Why was the topic of drones chosen? Firstly, we find the topic has relevance. The PTI currently leads many polls as the most popular party in Pakistan yet holds no seats in the National Assembly as it boycotted the last election. In the very likely possibility it wins the upcoming elections in May 2013 and forms the new government, it will most probably honour its campaign promises and undertake legal proceedings against the USA. In that event, delegates will have the opportunity to write and debate the case before it is brought to the International Court of Justice. Secondly, we find the topic has breadth. It reveals many key aspects of US foreign policy, and is related to many topics that have captured the attention of the world in the previous years, such as the assassination of Osama Bin Laden, the pullout from Afghanistan and the aftermath of the 9/11 attacks and the war on terror. It also brings an element of science through the discussion of an advanced form of warfare, giving exposure to delegates to the increasingly interplay between the physical and social sciences as technology develops. Perhaps most importantly, it explores the subject of law in a myriad of its forms. One will see how differently and widely the concept of justice can apply to a soldier and a policeman, a nation state and an individual human being, as the Laws of War, International Law of States and Human Rights Law come together in this topic. Lastly, we find the topic will set precedence. The ruling will affect International Relations and US foreign policy as a whole, but it deals with much. What does it mean when the burden of war is passed on to machines, or when an intelligence organisation has the power to assassinate or execute another by way of hellfire missile in the name of national security? What is lost when a man can kill another from thousands of miles away, yet returns that evening for dinner with his family, or when he is not allowed to rescue or mourn another for fear of a follow up strike? What was lost in the psyche of a nation when the twin towers fell, or when an entire region of it lives in perpetual fear of death from above? The debates within the ICJ will get you thinking on these issues, and the precedence set by the judgement will help provide the answers to many ethical questions that hold relevance to the world, as well as to our future.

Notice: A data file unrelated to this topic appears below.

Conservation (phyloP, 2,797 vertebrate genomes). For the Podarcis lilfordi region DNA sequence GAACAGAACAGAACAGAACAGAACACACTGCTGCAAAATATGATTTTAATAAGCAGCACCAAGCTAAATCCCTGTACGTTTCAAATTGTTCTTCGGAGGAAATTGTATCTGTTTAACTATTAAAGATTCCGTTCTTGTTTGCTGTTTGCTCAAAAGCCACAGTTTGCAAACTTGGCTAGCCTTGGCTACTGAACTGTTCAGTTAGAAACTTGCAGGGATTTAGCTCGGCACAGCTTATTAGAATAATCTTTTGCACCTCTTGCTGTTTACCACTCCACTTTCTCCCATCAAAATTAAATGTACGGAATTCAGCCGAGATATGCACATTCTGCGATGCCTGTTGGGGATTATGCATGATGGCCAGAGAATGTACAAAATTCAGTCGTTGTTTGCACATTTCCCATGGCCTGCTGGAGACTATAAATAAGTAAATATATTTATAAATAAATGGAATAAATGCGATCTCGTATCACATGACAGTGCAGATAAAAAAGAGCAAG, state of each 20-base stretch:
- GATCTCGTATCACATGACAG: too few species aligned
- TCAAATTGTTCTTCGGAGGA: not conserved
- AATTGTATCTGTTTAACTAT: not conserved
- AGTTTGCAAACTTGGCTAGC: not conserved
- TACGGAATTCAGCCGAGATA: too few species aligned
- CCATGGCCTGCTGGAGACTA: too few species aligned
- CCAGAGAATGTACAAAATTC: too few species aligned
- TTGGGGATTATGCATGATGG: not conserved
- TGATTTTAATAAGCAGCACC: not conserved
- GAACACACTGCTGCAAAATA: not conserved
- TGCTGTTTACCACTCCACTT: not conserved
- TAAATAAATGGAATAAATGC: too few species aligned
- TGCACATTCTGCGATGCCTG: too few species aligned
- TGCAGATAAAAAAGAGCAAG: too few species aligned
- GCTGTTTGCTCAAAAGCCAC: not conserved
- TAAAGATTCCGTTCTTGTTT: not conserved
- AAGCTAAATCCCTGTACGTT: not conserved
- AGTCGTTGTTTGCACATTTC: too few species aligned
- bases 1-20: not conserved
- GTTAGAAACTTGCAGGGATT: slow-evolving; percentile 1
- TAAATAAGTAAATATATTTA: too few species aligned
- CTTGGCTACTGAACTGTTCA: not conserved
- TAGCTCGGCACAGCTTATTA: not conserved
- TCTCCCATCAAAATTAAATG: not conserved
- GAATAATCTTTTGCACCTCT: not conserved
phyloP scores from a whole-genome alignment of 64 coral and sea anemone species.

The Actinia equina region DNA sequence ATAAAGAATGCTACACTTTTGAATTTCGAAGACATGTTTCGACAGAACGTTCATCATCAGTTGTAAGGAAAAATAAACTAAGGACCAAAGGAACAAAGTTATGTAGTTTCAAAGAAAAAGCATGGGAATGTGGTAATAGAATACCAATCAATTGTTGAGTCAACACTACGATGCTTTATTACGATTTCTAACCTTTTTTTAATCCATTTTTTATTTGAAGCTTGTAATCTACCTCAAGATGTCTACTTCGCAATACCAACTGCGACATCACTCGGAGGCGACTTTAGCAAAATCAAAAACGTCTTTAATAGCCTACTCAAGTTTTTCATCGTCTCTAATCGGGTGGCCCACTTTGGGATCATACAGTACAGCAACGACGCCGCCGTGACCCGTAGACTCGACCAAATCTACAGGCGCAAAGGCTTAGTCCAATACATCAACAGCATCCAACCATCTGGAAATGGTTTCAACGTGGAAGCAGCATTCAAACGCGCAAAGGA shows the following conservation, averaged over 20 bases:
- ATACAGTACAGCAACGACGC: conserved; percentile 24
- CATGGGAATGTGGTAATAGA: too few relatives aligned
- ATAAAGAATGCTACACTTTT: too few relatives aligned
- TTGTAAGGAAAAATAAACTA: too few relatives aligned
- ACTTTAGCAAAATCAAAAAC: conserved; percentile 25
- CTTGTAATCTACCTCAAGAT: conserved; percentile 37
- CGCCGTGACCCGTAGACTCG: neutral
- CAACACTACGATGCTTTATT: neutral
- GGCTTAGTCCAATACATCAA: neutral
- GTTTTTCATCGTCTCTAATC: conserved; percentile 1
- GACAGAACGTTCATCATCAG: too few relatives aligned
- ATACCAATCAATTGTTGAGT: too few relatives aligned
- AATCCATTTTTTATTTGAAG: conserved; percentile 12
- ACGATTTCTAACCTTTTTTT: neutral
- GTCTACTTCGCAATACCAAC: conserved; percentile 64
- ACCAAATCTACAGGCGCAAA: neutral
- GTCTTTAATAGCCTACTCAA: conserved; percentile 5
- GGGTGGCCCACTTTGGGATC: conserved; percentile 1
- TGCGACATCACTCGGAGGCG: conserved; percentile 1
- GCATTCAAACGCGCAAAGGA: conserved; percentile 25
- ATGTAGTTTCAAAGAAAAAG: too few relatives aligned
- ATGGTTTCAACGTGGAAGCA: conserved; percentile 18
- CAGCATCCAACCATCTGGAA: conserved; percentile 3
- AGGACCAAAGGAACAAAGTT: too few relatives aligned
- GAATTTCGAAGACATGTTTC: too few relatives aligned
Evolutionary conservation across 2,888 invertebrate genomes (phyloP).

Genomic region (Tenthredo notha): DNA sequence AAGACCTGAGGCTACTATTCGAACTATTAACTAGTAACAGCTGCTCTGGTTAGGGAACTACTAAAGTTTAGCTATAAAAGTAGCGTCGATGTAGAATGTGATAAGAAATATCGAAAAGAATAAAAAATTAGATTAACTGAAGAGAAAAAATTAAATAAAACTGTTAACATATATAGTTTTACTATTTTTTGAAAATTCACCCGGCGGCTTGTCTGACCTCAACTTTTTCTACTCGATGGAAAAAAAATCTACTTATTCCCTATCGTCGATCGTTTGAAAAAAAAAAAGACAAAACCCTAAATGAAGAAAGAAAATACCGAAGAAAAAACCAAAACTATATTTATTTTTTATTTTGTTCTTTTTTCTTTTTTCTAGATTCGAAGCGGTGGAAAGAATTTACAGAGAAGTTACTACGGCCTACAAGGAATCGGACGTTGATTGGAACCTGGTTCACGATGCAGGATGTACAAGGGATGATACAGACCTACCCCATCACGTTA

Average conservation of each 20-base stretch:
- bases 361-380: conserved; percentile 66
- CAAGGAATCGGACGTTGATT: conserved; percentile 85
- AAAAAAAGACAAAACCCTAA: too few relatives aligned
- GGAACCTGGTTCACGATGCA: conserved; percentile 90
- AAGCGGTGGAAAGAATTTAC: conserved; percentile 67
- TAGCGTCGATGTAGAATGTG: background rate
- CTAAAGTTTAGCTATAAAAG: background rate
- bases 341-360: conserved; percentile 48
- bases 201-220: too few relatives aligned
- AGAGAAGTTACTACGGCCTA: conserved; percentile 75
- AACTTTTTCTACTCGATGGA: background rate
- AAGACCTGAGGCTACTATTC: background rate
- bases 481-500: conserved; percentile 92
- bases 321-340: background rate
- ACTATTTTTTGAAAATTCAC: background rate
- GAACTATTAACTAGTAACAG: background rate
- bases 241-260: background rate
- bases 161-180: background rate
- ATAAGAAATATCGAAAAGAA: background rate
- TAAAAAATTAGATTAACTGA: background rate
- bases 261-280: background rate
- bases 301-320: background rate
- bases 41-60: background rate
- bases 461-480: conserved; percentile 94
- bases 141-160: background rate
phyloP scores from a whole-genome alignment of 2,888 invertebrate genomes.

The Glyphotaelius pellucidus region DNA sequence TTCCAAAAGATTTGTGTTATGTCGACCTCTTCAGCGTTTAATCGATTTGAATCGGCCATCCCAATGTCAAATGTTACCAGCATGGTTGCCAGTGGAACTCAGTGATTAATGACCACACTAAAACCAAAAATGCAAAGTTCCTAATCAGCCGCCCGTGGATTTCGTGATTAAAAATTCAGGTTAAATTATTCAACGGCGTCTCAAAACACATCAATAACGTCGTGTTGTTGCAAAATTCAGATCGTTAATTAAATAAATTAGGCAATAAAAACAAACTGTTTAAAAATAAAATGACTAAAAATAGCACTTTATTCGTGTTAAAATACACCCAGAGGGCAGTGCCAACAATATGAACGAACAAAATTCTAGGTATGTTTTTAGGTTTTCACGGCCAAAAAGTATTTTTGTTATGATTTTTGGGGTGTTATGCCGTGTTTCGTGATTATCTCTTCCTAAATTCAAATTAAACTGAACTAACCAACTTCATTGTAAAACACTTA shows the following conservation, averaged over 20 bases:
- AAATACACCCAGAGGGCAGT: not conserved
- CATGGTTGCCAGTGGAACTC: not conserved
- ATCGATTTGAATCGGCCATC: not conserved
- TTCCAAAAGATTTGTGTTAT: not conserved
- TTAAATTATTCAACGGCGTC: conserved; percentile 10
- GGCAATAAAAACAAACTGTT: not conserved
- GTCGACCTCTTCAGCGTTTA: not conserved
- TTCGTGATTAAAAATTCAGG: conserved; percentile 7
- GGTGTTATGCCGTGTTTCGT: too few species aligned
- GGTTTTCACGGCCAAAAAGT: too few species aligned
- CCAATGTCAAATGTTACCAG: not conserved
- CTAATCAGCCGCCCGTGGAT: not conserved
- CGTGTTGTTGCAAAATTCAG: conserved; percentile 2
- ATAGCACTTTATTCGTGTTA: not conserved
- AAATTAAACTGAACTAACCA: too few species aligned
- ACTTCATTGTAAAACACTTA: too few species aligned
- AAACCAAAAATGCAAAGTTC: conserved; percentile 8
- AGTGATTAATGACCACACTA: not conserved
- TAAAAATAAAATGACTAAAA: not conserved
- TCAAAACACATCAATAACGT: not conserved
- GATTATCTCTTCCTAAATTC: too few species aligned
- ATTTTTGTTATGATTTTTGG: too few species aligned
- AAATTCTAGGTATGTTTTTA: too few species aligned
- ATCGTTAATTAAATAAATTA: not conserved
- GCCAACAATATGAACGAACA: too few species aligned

The Facebook Group serves as a platform for delegates to discuss issues and stay in contact. Approval of membership to the group will only be done after committee/country allocations have been finalized.
Contact the Dais
You can email the Dais at [email protected]
All committees in SMUN operate with standard Rules of Procedure. Please download the document to facilitate your preparation for the conference.
Study Guides – Topic 1
The Study Guides will tell you in detail of the topics that are being discussed in this year’s conference. Please click on “Topic 1″ or “Topic 2″ to download the Study Guides.